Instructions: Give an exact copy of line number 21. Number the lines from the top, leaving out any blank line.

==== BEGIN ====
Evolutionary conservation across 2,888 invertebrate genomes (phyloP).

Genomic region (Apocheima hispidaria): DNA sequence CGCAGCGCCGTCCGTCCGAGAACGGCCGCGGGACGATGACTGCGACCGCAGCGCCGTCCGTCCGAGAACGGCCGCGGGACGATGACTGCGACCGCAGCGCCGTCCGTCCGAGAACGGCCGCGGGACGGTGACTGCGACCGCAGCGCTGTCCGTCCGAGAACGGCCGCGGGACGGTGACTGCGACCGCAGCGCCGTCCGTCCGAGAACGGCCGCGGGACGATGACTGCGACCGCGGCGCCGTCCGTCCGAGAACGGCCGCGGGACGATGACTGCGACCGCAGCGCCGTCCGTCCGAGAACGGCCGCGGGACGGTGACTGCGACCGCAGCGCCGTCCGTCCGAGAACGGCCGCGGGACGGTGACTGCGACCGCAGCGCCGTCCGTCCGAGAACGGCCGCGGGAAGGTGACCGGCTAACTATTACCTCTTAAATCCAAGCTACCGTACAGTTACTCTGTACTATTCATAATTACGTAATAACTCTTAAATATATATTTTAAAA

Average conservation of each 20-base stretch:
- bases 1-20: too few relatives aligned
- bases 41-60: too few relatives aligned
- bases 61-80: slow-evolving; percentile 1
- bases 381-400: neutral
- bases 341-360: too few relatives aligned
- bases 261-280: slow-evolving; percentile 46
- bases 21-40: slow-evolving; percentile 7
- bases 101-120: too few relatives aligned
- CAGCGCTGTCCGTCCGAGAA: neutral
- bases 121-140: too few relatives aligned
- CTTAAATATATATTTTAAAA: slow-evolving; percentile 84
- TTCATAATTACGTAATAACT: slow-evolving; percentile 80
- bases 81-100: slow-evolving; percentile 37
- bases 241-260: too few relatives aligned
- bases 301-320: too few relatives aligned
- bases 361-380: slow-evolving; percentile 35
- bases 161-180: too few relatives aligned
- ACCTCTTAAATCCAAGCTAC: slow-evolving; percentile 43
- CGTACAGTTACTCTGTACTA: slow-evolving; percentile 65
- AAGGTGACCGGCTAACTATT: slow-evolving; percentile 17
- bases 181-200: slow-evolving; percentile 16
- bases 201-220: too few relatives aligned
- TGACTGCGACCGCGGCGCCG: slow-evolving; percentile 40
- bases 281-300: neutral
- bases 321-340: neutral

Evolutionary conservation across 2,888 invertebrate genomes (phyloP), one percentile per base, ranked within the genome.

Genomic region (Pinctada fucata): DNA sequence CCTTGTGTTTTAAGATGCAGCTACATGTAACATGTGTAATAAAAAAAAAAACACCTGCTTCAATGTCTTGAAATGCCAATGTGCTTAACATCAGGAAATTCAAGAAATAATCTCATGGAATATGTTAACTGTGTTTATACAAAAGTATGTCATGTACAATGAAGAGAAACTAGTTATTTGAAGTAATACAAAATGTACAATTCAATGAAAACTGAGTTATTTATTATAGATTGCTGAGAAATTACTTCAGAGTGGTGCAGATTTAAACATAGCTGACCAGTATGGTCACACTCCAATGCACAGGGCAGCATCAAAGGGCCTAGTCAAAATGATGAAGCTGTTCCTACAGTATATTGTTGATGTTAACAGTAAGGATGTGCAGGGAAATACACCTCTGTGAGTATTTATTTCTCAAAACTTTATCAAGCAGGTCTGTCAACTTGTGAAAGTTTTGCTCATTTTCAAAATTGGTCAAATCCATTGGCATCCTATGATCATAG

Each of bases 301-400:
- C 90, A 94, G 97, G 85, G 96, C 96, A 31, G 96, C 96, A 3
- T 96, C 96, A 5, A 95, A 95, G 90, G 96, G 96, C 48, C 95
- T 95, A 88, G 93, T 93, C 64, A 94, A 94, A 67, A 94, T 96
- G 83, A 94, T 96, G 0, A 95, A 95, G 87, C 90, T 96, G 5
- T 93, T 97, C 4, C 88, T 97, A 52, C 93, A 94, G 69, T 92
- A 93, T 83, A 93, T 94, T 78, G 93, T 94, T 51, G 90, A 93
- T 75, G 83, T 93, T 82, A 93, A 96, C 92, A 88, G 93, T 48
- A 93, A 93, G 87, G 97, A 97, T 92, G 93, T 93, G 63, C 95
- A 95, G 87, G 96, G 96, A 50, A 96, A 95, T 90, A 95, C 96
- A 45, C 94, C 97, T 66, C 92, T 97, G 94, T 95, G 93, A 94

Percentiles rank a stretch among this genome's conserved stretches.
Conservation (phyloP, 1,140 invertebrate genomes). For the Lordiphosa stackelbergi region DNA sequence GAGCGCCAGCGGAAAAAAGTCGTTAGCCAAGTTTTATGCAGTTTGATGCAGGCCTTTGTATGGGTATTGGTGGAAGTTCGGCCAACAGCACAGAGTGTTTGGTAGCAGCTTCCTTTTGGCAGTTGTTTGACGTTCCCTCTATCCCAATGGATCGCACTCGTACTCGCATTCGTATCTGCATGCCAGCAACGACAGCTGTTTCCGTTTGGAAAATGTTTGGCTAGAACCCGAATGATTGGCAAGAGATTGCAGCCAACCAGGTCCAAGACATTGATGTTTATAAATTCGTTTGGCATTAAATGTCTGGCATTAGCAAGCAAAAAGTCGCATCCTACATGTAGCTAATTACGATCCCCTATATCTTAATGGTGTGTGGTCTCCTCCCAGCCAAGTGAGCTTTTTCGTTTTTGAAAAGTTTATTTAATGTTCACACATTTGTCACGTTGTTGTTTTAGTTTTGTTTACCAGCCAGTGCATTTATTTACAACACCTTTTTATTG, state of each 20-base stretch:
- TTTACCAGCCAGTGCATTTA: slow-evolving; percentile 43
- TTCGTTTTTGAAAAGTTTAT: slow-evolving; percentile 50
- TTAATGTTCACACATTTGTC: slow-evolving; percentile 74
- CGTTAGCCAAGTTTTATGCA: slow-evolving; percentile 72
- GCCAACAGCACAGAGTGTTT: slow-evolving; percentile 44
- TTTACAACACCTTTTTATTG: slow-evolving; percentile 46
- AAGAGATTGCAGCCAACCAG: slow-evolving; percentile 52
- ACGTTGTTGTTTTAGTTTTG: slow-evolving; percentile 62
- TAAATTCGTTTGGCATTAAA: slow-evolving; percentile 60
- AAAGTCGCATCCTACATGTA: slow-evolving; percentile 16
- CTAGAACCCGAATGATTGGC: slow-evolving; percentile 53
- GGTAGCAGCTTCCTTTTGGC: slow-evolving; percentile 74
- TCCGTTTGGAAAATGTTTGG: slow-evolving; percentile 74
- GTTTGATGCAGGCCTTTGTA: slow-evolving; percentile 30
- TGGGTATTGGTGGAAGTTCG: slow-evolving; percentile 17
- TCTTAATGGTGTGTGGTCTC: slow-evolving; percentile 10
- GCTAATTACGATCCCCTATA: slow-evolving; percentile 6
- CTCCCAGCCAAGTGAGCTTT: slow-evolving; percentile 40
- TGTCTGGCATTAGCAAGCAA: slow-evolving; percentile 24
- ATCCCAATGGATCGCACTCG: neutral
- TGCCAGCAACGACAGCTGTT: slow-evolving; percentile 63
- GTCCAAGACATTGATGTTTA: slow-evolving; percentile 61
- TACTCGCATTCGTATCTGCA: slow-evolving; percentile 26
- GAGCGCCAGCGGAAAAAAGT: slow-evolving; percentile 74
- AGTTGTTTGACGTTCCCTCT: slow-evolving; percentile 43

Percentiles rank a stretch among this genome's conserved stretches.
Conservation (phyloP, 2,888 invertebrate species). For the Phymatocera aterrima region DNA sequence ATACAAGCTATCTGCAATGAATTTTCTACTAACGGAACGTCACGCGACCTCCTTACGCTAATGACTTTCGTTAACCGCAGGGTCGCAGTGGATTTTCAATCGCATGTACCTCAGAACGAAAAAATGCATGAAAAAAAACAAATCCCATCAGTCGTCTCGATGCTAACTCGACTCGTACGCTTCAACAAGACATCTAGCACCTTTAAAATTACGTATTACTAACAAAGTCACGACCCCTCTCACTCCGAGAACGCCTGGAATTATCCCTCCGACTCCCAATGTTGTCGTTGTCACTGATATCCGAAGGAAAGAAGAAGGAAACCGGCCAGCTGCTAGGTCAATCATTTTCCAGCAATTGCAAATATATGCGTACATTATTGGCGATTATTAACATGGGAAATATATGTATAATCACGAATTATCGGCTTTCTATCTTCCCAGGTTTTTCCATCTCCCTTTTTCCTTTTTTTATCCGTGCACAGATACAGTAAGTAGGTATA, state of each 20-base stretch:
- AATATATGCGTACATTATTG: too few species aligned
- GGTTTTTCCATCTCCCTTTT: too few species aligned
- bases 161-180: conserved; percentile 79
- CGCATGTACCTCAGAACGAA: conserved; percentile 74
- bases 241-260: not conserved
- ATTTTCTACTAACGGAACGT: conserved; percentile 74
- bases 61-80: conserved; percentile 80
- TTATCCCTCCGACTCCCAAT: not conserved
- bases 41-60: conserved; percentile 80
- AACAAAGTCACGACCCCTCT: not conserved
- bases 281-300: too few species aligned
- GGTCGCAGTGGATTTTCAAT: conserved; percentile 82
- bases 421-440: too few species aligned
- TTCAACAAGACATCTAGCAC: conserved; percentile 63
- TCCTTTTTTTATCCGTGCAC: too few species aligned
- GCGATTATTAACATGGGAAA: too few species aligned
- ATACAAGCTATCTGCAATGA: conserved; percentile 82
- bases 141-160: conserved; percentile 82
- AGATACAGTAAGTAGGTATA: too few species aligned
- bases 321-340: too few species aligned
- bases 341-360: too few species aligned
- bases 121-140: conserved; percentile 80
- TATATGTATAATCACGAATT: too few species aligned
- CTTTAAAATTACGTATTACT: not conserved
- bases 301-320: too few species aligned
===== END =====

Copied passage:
- ACCTCTTAAATCCAAGCTAC: slow-evolving; percentile 43